Help with induction for Fibonacci Numbers

• Apr 22nd 2007, 08:23 PM
Beginner_gurl
Help with induction for Fibonacci Numbers
Can anyone please help? I don't know if I am doing it right. I am stuck in the inductive step.

Using induction please prove the following formula:

u2 + 2 u4 + 3u6 +...+ n u2n = n u(2n+1) - u2n

where the numbers to the the right of the letter u are subscripts.

So far I proved

Base Case: n = 1

LHS: 1 *u2(1) = 1*u2 = 1*1 =1
RHS: 1* u(2(1)+1) - u2(1) = 1*u3 -u2 = u3-u2 = 2-1 =1

I.H.= Assume for all n to be true
u2 + 2 u4 + 3u6 +... + n u2n = n u(2n+1) - u2n

I.S. Prove for n+1

u2 +2 u4+3 u6+.. +n u2n + (n+1) u2(n+1) = (n+1) u(2(n+1)+1) - u2(n+1)

By I.H. then,

n u(2n+1) - U2n + (n+1) u2(n+1)

and then I get stuck....:confused::eek:
• Apr 22nd 2007, 10:58 PM
ecMathGeek
Quote:

Originally Posted by Beginner_gurl
Using induction please prove the following formula:

u2 + 2 u4 + 3u6 +...+ n u2n = n u(2n+1) - u2n

...

I.H.= Assume for all n to be true
u2 + 2 u4 + 3u6 +... + n u2n = n u(2n+1) - u2n

I.S. Prove for n+1

u2 +2 u4+3 u6+.. +n u2n + (n+1) u2(n+1) = (n+1) u(2(n+1)+1) - u2(n+1)

By I.H. then,

n u(2n+1) - U2n + (n+1) u2(n+1)

n*u_{2n+1} - u_{2n} + (n + 1)*u_{2(n+1)} = (n + 1)*u_{2(n+1)+1} - u_{2(n+1)}

Rewriting and rearanging these terms, we get:
n(u_{2n+1} + u_{2n+2}) + u_{2n+2} - u_{2n} = nu_{2n+3} + u_{2n+3} - u_{2n+2}

Now we need to try to break these up:

Recall that u_{k} + u_{k+1} = u_{k+2}, we will use this to rewrite many of the above Fibonacci Numbers.

n(u_{2n+1} + u_{2n+2}) + u_{2n+2} - u_{2n} = nu_{2n+3} + u_{2n+3} - u_{2n+2}
nu_{2n+3} + u_{2n+1} + u_{2n} - u_{2n} = nu_{2n+3} + u_{2n+1} + u_{2n+2} - u_{2n+2}
nu_{2n+3} + u_{2n+1} = nu_{2n+3} + u_{2n+1}

Q.E.D.
• Apr 23rd 2007, 04:11 AM
Rebesques
Quote:

Recall that u_{k} + u_{k+1} = u_{k+2}
How do you prove something like this, without running intio the same kind of trouble Gurl did? :p

For Fibonacci numbers, and generally recursive sequences, you should use the transfinite induction scheme:

a) Prove for the first term.
b) Suppose true for all terms up to n>1.
c) Prove for n.

Good luck!
• Apr 23rd 2007, 04:47 AM
Soroban
Hello, Beginner_gurl!

This is a wicked one . . . I had to do Olympic-level gymnastics.

Quote:

Using induction prove the following formula:

. . F
2 + 2·F4 + 3·F6 + ... + n·F2n .= .n·F2n+1 - F2n

You've already established the Base Case: S
1.

Assume S
k: .F2 + 2·F4 + 3·F6 + ... + k·F2k .= .k·F2k+1 - F2k

2k+2 to both sides:

. . F
2 + 2·F4 + 3·F6 + ... + k·F2k + (k+1)·F2k+2 .= .k·F2k+1 - F2k + (k+1)·F2k+2

The left side is the LHS of S
k+1.

We must show that the right side equals the RHS of S
k+1: .(k+1)·F2k+3 - F2k+2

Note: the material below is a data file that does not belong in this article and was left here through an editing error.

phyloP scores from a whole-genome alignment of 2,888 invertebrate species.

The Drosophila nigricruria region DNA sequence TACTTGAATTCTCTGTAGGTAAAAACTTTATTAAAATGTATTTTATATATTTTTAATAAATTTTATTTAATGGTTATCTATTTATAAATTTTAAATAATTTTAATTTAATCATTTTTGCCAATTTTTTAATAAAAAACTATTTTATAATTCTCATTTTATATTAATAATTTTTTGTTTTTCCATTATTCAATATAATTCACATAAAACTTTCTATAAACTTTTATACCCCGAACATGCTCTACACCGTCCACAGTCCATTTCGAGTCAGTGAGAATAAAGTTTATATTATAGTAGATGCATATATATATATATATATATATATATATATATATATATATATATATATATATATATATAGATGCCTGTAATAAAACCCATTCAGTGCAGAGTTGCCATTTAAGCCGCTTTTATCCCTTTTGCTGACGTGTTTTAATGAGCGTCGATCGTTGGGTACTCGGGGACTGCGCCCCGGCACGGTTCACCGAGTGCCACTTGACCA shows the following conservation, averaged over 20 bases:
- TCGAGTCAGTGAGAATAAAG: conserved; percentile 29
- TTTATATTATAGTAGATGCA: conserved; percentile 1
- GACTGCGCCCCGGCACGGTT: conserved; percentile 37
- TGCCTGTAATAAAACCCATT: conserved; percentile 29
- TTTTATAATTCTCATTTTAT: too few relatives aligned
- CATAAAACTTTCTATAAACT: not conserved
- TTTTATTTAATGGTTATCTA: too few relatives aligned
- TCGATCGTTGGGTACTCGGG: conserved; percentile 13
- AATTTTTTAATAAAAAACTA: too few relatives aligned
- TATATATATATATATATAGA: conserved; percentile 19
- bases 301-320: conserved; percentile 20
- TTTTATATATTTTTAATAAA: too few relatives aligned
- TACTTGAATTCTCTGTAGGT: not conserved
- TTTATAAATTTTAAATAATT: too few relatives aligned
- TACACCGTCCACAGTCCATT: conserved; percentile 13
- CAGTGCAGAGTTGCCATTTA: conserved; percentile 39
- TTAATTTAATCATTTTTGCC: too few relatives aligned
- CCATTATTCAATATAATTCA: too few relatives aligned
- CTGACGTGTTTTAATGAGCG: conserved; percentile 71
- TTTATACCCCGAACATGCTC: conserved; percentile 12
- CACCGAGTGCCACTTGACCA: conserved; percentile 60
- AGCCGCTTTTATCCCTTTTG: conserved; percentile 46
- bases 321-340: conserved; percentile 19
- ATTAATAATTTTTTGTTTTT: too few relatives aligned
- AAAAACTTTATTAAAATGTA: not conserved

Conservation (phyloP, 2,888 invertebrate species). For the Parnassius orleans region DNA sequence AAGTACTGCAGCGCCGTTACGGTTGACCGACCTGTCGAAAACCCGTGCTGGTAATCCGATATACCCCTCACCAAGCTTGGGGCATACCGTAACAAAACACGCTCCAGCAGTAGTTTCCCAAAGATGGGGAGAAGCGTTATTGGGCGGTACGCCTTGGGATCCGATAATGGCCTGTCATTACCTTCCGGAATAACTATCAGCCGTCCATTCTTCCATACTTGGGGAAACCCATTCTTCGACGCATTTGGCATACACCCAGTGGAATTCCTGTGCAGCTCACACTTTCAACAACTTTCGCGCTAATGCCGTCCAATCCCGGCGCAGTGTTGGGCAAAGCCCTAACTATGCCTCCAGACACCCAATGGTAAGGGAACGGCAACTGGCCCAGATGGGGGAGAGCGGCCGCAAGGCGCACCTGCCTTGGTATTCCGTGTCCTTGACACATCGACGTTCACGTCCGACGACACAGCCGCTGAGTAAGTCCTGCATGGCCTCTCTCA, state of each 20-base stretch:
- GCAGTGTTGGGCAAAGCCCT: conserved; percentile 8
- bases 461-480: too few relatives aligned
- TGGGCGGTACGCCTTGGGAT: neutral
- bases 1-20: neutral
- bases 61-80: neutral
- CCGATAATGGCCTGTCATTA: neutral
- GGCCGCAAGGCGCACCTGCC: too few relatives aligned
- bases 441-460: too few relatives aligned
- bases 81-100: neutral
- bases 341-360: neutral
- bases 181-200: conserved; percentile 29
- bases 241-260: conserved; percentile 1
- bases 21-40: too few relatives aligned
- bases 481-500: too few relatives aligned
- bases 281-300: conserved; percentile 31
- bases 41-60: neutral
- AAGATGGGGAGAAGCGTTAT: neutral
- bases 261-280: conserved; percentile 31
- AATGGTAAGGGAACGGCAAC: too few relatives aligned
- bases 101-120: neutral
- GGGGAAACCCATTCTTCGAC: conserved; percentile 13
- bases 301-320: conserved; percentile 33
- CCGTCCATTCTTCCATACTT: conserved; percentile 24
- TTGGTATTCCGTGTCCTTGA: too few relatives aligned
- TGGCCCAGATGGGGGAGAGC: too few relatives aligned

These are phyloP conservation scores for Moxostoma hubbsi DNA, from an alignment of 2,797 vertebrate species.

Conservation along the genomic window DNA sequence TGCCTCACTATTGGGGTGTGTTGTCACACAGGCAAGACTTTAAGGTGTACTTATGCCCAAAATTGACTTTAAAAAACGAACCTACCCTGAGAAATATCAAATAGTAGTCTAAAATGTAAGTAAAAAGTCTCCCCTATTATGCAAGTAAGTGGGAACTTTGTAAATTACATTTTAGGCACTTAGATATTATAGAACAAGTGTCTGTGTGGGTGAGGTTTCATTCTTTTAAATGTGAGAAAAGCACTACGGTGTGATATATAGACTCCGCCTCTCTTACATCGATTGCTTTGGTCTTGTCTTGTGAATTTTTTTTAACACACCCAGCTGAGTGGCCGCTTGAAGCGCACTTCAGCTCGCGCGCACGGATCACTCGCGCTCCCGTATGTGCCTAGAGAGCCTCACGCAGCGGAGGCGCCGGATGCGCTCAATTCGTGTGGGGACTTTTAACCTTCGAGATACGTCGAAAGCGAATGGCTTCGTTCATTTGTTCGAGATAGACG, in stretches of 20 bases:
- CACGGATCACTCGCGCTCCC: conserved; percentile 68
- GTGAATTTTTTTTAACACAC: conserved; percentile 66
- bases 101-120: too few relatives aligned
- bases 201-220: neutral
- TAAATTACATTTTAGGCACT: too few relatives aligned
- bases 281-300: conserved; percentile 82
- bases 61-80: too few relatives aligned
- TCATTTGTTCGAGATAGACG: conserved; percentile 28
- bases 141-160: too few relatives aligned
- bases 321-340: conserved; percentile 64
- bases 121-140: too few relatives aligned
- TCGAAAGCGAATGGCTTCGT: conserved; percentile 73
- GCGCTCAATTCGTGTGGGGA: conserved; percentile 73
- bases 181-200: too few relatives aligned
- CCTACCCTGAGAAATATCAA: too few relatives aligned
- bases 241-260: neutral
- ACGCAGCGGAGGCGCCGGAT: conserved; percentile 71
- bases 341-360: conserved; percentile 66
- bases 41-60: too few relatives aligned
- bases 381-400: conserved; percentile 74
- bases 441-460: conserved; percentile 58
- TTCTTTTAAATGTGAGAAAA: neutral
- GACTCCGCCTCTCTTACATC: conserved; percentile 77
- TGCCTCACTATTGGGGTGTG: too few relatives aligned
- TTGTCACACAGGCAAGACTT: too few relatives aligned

The right side is: .k·F
2k+1 - F2k + (k+1)·F2k+2 .= .k·F2k+1 - F2k + k·F2k+2 + F2k+2

2n+1: .k·F2k+1 - F2k + k·F2k+2 + F2k+2 + F2k+1 - F2k+1

We have: .k·F
2k+1 + k·F2k+2 + F2k+1 + F2k+2 - F2k - F2k+1

Factor: .k·(F
2k+1 + F2k+2) + (F2k+1 + F2k+2) - (F2k + F2k+1)
. . . . . . . .\_________/ . - . \_________/ . - .\_______/
. . . . . . . .
This is F2k+3 . . . . . This is F2k+3 . . . .This is F2k+2

Then we have: .k·F
2k+3 + F2k+3 - F2k+2

And therefore: . (k+1)·F
2k+3 - F2k+2 . . . . . There!

. . Kids, don't try this at home . . .

Edit: corrected the goof . . . thanks, ec!
• Apr 23rd 2007, 05:35 AM
Beginner_gurl
Thanks
I see the light................................thank you!!!!!:D
• Apr 23rd 2007, 06:26 AM
ecMathGeek
Quote:

Originally Posted by Rebesques
How do you prove something like this, without running intio the same kind of trouble Gurl did? :p

For Fibonacci numbers, and generally recursive sequences, you should use the transfinite induction scheme:

a) Prove for the first term.
b) Suppose true for all terms up to n>1.
c) Prove for n.

Good luck!

This doesn't have to be proven. The Fibonacci Numbers are defined in this way.
• Apr 23rd 2007, 06:29 AM
ecMathGeek
Quote:

Originally Posted by Soroban
Hello, Beginner_gurl!

This is a wicked one . . . I had to do Olympic-level gymnastics.

You've already established the Base Case: S
1.

Assume S
k: .F2 + 2·F4 + 3·F6 + ... + k·F2k .= .k·F2k+1 - F2k

2k+2 to both sides:

. . F
2 + 2·F4 + 3·F6 + ... + k·F2k + (k+1)·F2k+2 .= .k·F2k+1 - F2k + (k+1)·F2k+2

The left side is the LHS of S
k+1.

We must show that the right side equals the RHS of S
k+1: .(k+1)·F2k+3 - F2k+2

The right side is: .k·F
2k+1 - F2k + (k+1)·F2k+2 .= .k·F2k+1 - F2k + k·F2k+2 + F2k+2

2n+1: .k·F2k+1 - F2k + k·F2k+2 + F2k+2 + F2k+1 - F2k+1

We have: .k·F
2k+1 + k·F2k+2 + F2k+1 + F2k+2 - F2k - F2k+1

Factor: .k·(F
2k+1 + F2k+2) + (F2k+1 + F2k+2) - (F2k + F2k+1)
. . . . . . . .\_________/ . - . \_________/ . - .\_______/
. . . . . . . .
This is F2k+3 . . . . . This is F2k+3 . . . .This is F2k+2

Then we have: .k·F
2k+2 + F2k+3 - F2k+2

And therefore: . (k+1)·F
2k+3 - F2k+2 . . . . . There!

. . Kids, don't try this at home . . .

I go through all the work of proving it and you come along and make it look more pretty. :mad:

Good job once again.
• Apr 23rd 2007, 06:31 AM
ecMathGeek
Quote:

Originally Posted by Soroban

Then we have: .k·F
2k+2 + F2k+3 - F2k+2

And therefore: . (k+1)·F
2k+3 - F2k+2 . . . . . There!

There's a slight typo!
• Apr 23rd 2007, 06:49 AM
Rebesques
Quote:

The Fibonacci Numbers are defined in this way.
Yeap! :o So its ok.

ps. Is it easier to solve with the trans-induction? Or am I making things difficult? :o
• Apr 23rd 2007, 07:37 AM
Jhevon
Quote:

Originally Posted by ecMathGeek
I go through all the work of proving it and you come along and make it look more pretty. :mad:

Good job once again.

Don't you hate it when he does that. Soroban has some technique of finding the simplest, prettiest way to do a problem, and then he tops it off with his formatting skills that don't even require LaTex.

It's all good though. Seeing him solve stuff gives me ideas to solve other stuff:D